Tass made the decision to cut ties with Curves and opened Cristy's Fitness Center six weeks ago in the same building where she has done all her business at 339 S. Delaware Ave.

Within days of opening, Tass received a "cease and desist" notice from Curves, citing a violation of a non-compete agreement.

She said she decided not to stay open because the odds were not on her side. "I broke the non-compete clause and I knew it," said Tass. "We were probably going to close anyway."

She is required to stay out of the fitness business for a year and has not ruled out the possibility of opening another center in the future. In the meantime, a liquidation sale is being held Saturday.

On Thursday, as she prepared for the sale, Tass reflected on all the customers she has helped over the past three decades. "It has been a dream to serve you," she wrote in a Facebook message to them.

Tass and her husband, Steve, who owns an auto repair business next door, own the fitness center building and intend to lease it.

She said her future plans are uncertain but has confidence everything will work out for the best.

"I'm waiting on the Lord," she said with her characteristic smile.


Iowa
Gubernatorial candidate calls for new CAFO moratorium, stricter regulations in Iowa

Norris

Alarmed by the seemingly unbridled development of large-scale livestock facilities across rural Iowa, John Norris is calling for a moratorium on new construction and more regulatory authority for county governments.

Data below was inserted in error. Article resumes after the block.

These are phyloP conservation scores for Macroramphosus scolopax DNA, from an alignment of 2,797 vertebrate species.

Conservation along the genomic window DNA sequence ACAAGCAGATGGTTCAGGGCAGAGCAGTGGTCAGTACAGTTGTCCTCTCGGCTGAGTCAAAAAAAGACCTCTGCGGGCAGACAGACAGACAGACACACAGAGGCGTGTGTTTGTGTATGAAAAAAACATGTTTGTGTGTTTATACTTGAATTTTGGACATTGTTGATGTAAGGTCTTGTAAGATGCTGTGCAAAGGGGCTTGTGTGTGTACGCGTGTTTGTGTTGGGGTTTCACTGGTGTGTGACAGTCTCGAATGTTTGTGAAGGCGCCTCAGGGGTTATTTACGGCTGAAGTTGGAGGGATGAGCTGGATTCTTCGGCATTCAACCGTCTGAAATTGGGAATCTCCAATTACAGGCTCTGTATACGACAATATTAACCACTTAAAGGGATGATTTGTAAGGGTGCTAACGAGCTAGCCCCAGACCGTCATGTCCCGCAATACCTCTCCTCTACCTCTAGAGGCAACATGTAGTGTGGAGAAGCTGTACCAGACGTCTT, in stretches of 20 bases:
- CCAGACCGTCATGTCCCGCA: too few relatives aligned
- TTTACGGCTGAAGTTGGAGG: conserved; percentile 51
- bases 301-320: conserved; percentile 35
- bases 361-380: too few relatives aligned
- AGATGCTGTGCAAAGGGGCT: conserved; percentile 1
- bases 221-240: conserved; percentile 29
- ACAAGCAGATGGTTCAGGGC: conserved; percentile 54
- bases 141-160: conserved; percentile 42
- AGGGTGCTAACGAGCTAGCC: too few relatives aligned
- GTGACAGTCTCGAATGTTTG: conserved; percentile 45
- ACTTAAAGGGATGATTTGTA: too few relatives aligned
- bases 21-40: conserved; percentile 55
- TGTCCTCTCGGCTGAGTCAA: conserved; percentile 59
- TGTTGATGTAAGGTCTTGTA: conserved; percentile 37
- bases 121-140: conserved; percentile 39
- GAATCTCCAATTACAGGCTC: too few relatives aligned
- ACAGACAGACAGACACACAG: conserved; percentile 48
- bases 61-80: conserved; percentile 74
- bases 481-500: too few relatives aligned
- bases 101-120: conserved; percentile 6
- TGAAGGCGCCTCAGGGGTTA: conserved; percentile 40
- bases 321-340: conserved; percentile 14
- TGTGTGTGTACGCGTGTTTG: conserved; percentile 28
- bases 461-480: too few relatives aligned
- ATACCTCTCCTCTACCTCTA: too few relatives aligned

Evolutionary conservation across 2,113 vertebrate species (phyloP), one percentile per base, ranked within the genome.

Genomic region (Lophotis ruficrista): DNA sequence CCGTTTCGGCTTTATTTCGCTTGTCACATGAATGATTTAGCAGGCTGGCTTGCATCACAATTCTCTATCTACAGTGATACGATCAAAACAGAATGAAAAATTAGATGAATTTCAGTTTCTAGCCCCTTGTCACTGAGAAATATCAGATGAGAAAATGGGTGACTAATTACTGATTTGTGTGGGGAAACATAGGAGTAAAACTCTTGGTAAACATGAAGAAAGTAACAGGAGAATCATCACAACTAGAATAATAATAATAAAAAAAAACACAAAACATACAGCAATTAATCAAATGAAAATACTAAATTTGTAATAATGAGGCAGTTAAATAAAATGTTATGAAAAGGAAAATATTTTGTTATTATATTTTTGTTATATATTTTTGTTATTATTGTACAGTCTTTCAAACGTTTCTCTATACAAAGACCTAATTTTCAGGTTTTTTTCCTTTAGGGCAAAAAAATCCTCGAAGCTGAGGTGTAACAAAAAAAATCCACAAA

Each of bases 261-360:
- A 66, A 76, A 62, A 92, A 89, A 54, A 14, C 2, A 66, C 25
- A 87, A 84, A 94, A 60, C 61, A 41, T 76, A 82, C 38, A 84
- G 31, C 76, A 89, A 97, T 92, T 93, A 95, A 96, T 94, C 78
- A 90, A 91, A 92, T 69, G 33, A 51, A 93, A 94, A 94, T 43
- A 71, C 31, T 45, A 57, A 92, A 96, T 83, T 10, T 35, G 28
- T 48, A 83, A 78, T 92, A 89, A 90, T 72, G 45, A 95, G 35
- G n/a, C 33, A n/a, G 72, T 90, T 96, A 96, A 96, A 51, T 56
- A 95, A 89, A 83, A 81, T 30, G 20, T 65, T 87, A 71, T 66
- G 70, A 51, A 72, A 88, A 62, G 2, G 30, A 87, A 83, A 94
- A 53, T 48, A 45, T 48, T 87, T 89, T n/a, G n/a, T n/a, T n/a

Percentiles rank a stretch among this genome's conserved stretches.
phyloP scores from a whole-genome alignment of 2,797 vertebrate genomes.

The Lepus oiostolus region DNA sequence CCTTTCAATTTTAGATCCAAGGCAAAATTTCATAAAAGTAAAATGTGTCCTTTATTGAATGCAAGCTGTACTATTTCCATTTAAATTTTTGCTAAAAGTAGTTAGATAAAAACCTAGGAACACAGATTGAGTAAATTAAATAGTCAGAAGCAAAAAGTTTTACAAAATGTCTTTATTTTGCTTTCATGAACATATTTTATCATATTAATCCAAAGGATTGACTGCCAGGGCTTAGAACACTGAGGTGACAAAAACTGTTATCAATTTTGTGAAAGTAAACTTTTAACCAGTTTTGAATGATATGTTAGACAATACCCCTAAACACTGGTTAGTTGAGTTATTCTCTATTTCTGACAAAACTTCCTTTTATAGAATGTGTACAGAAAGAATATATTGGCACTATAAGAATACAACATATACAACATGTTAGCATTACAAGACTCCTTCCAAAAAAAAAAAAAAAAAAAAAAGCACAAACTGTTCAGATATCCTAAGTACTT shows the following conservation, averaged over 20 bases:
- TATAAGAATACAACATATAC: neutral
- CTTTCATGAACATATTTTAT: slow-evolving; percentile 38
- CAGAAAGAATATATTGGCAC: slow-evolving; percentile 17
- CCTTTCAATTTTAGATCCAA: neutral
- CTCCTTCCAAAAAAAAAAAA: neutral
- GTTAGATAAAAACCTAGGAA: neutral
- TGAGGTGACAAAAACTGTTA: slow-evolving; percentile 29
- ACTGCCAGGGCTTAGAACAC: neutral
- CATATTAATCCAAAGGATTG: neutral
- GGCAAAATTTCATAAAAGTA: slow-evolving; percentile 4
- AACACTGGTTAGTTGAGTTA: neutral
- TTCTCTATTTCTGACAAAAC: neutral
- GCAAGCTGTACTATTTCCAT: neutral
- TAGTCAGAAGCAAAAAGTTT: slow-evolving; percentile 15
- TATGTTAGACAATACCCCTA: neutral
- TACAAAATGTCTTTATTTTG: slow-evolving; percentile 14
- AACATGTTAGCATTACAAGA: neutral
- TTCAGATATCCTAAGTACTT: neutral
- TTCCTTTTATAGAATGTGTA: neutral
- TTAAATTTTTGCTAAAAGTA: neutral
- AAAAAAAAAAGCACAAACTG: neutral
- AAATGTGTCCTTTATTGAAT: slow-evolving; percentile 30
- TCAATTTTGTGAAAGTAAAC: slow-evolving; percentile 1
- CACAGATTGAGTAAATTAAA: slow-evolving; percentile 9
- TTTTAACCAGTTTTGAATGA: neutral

Norris, who believes the road to the 2018 Democratic nomination for governor runs through rural Iowa, said the growth of CAFOs — concentrated animal feeding operations — is one of the issues he hears on the campaign trail. Last week, in northeast Iowa the focus was on a 10,000-head cattle feeding and methane digester near Monona.

Construction on the facility that will feed as many as 20,000 cattle a year already has damaged a trout stream in the Bloody Run Creek watershed, he said.

“There’s probably no place in Iowa where you should have 10,000 cows in the same confinement center, but the fact that it’s in this fragile land in northeast Iowa that is so beautiful doesn’t seem right — and we’re doing nothing about it,” Norris said.

Norris, who grew up on a southwest Iowa farm and was a small-business owner, is calling for a moratorium on CAFO construction until the state has regulations in place that will protect the environment and neighboring land owners.

In addition, he wants to empower counties to be able to set their own “unique” limits to protect tourism and fragile lands. And finally, he called for a master matrix that has teeth in helping regulate CAFOs.

“There’s no reason we can’t have a strong agriculture industry, but we shouldn’t have to degrade the environment and our natural resources to obtain it,” said Norris. “Economic development that degrades quality of life is not a positive path forward. That’s not sustainable.”